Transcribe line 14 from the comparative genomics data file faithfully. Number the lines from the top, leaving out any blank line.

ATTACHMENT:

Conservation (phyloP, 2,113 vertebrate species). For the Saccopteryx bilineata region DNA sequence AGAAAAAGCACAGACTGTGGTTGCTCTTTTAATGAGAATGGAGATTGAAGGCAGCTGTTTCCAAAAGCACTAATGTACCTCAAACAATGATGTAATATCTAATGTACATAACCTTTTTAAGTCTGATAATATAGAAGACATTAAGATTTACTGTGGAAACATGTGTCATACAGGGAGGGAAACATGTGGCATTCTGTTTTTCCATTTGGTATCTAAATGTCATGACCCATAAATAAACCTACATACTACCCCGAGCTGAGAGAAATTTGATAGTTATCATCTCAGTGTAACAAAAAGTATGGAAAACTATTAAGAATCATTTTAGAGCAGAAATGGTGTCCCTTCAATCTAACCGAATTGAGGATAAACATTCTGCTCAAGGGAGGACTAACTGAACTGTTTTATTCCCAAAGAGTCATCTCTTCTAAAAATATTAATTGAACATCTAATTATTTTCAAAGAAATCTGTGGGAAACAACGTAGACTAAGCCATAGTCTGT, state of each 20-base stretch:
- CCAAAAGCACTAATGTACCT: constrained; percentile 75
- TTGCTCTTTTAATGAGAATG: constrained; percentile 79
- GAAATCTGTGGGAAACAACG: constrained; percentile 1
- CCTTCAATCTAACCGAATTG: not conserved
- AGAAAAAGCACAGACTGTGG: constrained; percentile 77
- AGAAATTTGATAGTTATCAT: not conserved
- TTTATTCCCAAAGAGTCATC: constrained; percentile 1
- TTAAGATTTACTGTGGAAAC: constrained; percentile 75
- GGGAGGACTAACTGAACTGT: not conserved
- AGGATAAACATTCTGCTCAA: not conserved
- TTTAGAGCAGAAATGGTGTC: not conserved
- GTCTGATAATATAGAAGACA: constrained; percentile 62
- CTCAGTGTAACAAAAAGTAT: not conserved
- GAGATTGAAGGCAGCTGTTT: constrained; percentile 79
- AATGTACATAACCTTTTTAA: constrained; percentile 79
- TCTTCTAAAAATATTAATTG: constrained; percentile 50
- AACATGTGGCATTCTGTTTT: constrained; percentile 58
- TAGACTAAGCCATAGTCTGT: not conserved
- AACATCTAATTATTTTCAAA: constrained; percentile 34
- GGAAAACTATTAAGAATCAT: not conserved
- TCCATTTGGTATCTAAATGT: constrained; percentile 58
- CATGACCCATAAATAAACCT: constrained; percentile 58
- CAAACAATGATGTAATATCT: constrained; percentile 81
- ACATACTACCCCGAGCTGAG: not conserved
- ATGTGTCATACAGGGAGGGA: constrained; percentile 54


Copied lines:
- CTCAGTGTAACAAAAAGTAT: not conserved